Given Schorch’s etymological play with the concept of curation (from the Latin, curare) as healing, it is also surprising not to see more analysis of core curative missions: anticolonial protest and climate justice activism, or engagement with Pacific environmental issues. It would have been ideal, moreover, had Schorch et al explored more deeply the politics, ethics and practicalities of repatriation of artefacts, along with further examples.
Mostly, though, this work is ethically sound, culturally respectful, historically rich and methodologically and metaphorically strong. Schorch and his co-authors draw often and deeply upon profound concepts of Indigenous knowledge (for example, the Hawaiian muliwai and nā`au, and its Māori cognate, ngākau). These ‘embodied concepts’ are all tightly theorised and well explained. Grounded in decolonising methods, as well as Indigenous epistemologies and ontologies, this book is committed to undoing Indigenous erasure and transforming asymmetrical structures of power, knowledge and recognition. The historical detail is rich, emphasising the dark ironies of the ethnographic museum, the credibility of these institutions within the public mind, the importance of repatriation and reversing the private hoarding of anthropological and archaeological artefacts and knowledge, the indispensability of community engagement with museums, and the importance of material culture as language enabling cross-cultural connection and communication. Most resonant is Schorch’s argument that Oceanic perspectives should not be confined to Te Moana-nui-a-Kiwa (the Pacific Ocean), ‘but travel back to Pacific collections held in Europe. Such a globalised Oceanic lens would assist us in rethinking Pacific collections … and ethnographic museums more broadly.’ We must expect, Schorch argues, that ‘Oceanic styles of museology should have something to offer in return’: they are not simply passive recipients of French or German social theory, but active shapers of thought, methodology and conceptions of time, knowledge and space.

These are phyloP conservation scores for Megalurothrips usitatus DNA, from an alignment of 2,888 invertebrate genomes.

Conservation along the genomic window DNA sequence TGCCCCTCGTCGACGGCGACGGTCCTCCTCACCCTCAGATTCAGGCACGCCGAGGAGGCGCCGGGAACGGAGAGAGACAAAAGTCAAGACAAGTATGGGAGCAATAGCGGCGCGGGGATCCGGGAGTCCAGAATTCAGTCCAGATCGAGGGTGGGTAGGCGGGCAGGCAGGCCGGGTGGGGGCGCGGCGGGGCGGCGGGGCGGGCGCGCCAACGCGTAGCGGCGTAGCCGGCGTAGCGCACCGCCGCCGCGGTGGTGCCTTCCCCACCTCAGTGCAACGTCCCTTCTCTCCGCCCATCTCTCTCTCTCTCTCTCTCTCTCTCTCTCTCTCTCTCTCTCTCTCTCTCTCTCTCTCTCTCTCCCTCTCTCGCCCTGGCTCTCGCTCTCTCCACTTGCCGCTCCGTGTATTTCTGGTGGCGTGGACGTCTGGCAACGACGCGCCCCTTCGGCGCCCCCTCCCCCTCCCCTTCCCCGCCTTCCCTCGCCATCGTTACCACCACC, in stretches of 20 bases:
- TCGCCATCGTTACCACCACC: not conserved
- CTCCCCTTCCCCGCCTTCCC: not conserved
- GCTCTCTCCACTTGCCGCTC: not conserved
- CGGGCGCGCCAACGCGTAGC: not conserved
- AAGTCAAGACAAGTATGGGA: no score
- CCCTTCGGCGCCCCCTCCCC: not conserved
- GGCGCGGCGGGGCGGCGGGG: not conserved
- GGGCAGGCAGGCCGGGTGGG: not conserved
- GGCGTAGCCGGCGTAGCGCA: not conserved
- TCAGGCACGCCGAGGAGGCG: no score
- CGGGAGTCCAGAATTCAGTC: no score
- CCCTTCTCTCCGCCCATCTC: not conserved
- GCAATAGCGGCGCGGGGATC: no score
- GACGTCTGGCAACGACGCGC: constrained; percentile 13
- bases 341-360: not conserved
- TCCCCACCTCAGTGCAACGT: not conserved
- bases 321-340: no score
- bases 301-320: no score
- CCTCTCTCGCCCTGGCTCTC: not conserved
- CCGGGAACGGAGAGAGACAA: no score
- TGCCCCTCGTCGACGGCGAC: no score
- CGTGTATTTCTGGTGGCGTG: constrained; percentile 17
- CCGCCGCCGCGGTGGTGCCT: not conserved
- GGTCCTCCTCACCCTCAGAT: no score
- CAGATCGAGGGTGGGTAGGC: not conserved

This polyphonic collaborative ethnography is largely a success, although I wonder if Schorch’s kaleidoscopic metaphor is not over-stretched in the instrumental claims he makes for it. Schorch argues that, as ‘ethnographic kaleidoscope’, this text ‘materializes a way of ethnographically thinking and knowing about what can and should be ethnographically thought and known’. Precisely how the kaleidoscope achieves these ends? We are left guessing. As Tengan observes, the ‘collaborative mode’ enacted here is ‘not perfect’: it is insufficiently polyphonic, remaining over-focused on the European outsider–scientific observer. However, as Tengan equally notes, despite these imperfections, this work ‘is a powerful example of what can happen when anthropologists and curators rethink both the starting and end points of their interventions’. A deeply reflective text, this book poses as many worthy questions as it answers. It will force and enable you to think critically about the political, cultural and epistemic issues raised within. Refocusing Ethnographic Museums Through Oceanic Lenses will fascinate and enlighten readers interested in ethnography, anthropology, museum studies (and the heritage sector more broadly), Indigenous knowledges and the scholarship and histories of Te Moana-nui-a-Kiwa more broadly.
EMMA GATTEY is a writer and critic from Ōtautahi. She is working on a PhD in history at the University of Cambridge.